In an article this morning, it appears Jakadrien Turner actually did have a hearing before an Immigration Judge.  All along, the media has been reporting that she was immediately deported when turned over to ICE.  If she had a hearing before an Immigration Judge, the stakes just got higher.  That means multiple layers of checks and balances failed.  When placing a person into removal proceedings, DHS is supposed to check the FBI’s IAFIS database, which checks the individuals fingerprints against those in the database.  They also can access the NCIC database to cross check the fingerprints with those of known criminal suspects.  The DHS also accesses the US VISIT database, which typically cross checks the person’s fingerprints but also includes a photograph if the person has previously been encountered by immigration.  Once the DHS placed her into proceedings, and Immigration Judge was bound to verify her identity and, this is important, the IJ is explicitly not allowed to accept an admission of removability from a child. 8 CFR 1240.10(c). Once she was ordered removed, the DHS was responsible for communicating with the Colombian embassy to obtain a travel document, something the anonymous source in this morning’s article says they did.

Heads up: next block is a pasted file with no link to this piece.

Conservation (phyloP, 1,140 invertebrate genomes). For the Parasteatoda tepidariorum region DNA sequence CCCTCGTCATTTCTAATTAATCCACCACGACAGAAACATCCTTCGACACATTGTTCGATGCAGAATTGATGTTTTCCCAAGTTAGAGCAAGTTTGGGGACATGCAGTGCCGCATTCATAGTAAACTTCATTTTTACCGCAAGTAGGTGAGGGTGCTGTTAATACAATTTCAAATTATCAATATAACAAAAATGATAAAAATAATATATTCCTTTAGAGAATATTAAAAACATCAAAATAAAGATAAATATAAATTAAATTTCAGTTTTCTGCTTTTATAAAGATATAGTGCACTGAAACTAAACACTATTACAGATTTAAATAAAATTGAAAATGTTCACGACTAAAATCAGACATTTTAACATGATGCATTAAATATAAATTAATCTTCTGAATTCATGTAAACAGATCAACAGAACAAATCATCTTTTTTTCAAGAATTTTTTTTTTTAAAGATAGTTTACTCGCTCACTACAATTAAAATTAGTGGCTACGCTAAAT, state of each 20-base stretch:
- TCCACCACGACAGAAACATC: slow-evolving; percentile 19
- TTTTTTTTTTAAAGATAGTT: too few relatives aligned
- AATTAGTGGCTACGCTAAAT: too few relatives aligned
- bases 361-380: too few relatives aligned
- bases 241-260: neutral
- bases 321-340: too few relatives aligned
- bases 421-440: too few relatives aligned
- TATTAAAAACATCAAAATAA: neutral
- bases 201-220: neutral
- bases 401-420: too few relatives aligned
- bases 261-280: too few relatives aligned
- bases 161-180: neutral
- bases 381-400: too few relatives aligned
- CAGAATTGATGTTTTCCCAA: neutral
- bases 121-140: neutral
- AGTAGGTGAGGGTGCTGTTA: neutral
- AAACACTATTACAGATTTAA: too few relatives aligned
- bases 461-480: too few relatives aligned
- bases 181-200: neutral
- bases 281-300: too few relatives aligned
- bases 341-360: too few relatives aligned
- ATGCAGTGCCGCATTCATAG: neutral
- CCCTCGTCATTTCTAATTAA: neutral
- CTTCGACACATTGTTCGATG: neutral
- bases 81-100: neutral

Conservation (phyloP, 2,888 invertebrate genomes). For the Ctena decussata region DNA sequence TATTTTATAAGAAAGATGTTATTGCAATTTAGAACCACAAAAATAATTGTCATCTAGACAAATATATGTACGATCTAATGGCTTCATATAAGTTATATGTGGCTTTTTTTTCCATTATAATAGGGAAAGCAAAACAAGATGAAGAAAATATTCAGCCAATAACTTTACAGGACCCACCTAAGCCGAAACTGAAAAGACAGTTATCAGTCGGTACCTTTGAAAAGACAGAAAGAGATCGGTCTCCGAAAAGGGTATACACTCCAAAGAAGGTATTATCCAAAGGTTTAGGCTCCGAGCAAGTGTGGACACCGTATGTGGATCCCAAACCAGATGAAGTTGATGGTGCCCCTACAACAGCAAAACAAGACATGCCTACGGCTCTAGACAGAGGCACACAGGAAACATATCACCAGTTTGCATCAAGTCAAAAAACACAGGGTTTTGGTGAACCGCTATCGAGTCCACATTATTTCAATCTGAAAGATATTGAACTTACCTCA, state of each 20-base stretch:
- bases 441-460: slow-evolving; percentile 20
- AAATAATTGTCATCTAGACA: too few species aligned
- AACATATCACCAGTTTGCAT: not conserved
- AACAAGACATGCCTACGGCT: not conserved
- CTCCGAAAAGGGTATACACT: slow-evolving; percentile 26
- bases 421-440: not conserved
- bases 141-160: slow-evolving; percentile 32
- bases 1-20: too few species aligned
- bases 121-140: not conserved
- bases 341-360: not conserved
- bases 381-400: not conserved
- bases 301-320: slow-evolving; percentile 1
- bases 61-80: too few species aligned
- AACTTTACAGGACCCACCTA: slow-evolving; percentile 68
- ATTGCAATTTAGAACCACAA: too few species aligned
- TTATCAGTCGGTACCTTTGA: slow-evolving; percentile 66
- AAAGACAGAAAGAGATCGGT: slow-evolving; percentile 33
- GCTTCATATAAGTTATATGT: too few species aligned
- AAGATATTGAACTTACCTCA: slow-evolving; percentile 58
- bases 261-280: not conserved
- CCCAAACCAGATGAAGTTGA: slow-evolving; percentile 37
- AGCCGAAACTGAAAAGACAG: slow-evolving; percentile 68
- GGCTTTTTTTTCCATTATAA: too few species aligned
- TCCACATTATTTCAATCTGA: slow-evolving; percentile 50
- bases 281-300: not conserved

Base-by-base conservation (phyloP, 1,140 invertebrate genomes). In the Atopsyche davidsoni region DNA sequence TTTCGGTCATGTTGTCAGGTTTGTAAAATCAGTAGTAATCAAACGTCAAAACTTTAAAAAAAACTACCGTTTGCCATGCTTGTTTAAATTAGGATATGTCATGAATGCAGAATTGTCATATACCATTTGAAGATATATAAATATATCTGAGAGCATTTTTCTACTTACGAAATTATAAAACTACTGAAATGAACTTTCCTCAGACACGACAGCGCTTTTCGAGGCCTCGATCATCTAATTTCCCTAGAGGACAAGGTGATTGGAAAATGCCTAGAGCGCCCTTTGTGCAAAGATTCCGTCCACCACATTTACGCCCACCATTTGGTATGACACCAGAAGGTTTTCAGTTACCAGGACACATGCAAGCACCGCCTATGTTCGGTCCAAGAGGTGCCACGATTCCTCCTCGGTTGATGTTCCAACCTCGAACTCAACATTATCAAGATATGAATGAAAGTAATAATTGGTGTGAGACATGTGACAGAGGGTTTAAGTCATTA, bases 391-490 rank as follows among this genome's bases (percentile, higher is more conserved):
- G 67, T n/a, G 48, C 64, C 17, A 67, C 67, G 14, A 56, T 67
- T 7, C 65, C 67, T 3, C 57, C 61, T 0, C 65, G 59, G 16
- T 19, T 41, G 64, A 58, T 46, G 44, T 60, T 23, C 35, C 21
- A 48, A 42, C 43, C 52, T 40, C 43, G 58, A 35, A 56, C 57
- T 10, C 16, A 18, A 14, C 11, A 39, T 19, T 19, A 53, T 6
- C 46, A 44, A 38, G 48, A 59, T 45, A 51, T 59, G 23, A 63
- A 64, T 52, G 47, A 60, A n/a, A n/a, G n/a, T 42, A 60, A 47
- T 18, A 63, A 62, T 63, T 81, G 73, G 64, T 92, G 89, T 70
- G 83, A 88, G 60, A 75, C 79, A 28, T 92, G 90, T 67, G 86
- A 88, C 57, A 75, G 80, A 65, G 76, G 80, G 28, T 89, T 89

Either this means there was a colossal failure at at least 5 levels of the process, or it is beginning to appear Jakadrien was trying to get deported to Colombia.  Jakadrien Turner’s grandmother is quoted as saying 

U.S. officials need to do better.”She looks like a kid, she acts like a kid. How could they think she wasn’t a kid?” 

Sadly, there is no law against deporting kids – the DHS does it every day (that’s why there is a rule saying an IJ is not allowed to accept an admission of removability from a child).  But there should be.  And this case is beginning to prove why.